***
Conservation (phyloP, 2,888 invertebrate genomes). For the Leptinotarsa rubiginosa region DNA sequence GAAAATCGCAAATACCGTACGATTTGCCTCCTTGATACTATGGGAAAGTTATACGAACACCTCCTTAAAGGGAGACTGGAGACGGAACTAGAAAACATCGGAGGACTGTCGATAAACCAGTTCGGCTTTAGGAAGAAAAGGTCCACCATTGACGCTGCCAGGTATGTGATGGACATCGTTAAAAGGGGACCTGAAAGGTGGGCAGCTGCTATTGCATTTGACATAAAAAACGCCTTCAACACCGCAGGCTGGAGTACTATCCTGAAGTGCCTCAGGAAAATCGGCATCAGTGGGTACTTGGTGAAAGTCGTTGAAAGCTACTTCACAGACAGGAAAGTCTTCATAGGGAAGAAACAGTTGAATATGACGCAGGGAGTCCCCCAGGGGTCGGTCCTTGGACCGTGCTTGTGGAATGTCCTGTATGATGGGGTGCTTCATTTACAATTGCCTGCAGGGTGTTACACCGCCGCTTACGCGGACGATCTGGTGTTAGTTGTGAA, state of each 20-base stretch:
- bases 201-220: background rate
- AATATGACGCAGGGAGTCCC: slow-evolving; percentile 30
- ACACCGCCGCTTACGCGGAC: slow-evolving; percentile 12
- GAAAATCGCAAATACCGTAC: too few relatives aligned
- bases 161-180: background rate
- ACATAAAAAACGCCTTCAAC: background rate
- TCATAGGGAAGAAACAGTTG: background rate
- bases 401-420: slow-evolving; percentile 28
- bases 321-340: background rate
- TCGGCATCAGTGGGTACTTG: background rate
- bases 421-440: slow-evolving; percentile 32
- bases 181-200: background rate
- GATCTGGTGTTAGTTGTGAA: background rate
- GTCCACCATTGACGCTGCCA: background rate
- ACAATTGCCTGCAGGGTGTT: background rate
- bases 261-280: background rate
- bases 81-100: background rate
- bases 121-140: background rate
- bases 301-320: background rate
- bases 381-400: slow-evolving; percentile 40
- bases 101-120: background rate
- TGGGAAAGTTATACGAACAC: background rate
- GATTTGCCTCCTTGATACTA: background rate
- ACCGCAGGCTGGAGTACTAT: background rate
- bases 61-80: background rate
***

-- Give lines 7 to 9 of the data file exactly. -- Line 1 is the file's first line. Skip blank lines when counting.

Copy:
- ACATAAAAAACGCCTTCAAC: background rate
- TCATAGGGAAGAAACAGTTG: background rate
- bases 401-420: slow-evolving; percentile 28